There is a new path forward to improve the practice of LCA. An innovative new LCA framework has been introduced for consideration through the American National Standards Institute, and in new Product Category Rules (PCRs) focused on wood and paper. A coalition has also formed within the International Standards Organization to propose that this LCA framework be included in revisions to the ISO 14044 standard. This framework would greatly improve conventional LCAs, and provides the most complete and accurate environmental performance data available to date. This new LCA framework:
- Considers all factors affecting environmental performance, including ecosystem impacts affecting biodiversity and forest carbon storage
- Includes detailed algorithms providing high levels of relevance and certainty in results
- Employs a standardized methodology for meaningful apples-to-apples comparisons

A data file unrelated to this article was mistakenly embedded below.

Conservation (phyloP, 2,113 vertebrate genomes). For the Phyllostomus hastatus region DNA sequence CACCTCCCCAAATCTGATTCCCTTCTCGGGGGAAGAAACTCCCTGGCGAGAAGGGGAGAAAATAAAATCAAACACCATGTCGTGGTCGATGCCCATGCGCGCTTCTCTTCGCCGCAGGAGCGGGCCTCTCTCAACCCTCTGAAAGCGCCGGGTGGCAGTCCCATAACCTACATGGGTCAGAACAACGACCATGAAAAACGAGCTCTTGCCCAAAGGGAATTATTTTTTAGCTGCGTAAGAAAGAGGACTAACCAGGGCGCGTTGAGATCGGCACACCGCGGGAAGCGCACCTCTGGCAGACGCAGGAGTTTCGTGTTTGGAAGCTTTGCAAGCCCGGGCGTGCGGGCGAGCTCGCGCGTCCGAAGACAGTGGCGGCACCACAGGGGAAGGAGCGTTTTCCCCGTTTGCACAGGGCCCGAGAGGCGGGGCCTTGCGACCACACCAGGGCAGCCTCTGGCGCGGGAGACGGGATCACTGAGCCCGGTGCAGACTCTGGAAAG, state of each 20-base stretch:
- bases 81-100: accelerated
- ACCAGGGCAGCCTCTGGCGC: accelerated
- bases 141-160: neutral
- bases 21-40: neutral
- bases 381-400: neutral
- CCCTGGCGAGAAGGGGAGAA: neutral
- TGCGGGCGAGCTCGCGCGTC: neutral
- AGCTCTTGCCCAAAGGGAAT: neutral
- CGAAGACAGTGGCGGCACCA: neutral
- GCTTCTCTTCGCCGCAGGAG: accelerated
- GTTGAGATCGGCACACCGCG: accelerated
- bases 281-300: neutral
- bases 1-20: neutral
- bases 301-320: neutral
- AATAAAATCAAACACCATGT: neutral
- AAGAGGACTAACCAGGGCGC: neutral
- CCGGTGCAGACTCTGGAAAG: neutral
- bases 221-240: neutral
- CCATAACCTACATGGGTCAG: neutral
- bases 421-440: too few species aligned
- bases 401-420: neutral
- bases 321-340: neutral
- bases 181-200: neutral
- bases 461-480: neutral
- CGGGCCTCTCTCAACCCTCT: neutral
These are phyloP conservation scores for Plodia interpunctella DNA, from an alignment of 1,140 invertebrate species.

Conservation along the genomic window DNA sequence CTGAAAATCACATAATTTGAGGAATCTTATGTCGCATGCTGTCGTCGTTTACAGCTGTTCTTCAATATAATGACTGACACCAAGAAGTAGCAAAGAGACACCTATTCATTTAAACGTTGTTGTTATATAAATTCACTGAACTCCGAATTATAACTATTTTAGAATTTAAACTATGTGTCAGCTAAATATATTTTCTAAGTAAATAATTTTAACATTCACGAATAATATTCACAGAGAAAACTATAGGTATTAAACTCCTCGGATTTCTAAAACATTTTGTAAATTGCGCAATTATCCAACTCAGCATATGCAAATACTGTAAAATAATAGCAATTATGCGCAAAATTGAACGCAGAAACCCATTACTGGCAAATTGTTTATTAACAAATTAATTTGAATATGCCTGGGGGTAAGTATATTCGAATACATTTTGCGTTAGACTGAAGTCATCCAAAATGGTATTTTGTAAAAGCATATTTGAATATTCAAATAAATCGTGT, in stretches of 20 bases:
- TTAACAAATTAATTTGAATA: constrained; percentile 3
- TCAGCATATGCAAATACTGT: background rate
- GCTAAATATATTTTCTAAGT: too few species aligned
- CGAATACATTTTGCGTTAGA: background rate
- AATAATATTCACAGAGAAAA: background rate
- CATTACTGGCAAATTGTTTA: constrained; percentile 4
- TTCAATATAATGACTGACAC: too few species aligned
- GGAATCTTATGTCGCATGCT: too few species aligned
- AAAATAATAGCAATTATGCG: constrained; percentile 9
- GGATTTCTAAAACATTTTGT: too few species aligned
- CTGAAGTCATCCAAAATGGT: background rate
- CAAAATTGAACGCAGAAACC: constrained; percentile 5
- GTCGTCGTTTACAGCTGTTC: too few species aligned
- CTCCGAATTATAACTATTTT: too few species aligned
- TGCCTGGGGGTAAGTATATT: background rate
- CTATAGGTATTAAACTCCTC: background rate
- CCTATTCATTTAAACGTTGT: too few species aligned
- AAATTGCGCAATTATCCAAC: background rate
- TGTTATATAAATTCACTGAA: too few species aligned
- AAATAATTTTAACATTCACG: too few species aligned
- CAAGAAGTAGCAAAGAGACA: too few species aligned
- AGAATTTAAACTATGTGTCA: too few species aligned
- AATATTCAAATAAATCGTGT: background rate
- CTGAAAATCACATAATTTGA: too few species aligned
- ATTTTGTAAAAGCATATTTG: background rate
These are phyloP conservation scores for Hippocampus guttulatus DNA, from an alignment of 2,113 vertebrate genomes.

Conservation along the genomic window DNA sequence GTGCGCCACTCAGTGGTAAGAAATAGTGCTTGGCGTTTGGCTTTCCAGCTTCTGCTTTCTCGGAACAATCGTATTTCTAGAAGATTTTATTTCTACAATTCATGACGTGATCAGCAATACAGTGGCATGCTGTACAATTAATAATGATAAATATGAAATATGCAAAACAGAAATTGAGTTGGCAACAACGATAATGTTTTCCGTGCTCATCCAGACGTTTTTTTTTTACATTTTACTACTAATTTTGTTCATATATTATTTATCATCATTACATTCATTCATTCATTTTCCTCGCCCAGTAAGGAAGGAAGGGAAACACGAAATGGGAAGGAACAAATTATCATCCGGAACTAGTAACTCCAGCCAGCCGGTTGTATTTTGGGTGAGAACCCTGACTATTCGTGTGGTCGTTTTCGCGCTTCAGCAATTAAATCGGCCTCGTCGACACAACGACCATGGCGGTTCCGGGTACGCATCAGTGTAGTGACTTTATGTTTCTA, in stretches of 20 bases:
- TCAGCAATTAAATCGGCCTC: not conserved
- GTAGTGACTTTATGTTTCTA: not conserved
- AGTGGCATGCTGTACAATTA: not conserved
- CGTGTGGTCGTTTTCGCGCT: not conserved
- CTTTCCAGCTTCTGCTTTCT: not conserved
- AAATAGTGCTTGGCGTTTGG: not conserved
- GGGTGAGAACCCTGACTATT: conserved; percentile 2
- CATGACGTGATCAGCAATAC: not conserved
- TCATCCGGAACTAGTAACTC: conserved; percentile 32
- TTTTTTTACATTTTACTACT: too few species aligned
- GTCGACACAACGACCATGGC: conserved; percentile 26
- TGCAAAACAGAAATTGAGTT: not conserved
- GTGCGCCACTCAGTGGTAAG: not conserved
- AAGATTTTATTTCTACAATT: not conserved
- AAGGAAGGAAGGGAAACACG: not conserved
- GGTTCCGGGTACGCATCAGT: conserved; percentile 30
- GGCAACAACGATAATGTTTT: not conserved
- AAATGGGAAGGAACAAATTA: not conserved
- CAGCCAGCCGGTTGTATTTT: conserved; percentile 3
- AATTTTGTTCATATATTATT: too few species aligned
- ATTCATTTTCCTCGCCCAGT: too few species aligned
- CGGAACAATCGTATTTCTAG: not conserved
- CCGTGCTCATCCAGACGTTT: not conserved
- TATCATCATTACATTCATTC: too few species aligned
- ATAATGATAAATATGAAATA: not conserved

- Is based on a public methodology available for use by any LCA practitioner
- Relies on publicly available data sources to draw a robust picture of impacts, making it efficient and practical to implement
This new LCA framework has broad stakeholder support, and the development of the new PCRs establishes a standardized methodology in the public domain that any organization can use for knowledge gathering and transparency into the impacts of any product, including wood and paper. The PCR development committee includes representatives from ENGOs, industry, academia, and other LCA experts. SCS Global Services is the Program Operator and the process is being organized by the Environmental Paper Network North America, an independent not-for-profit coalition with diverse expertise in forest and paper sustainability issues. Throughout the development of the PCRs, a variety of external stakeholders were consulted, along with multiple rounds of public outreach, including a 90-day public comment period and dissemination to key stakeholders.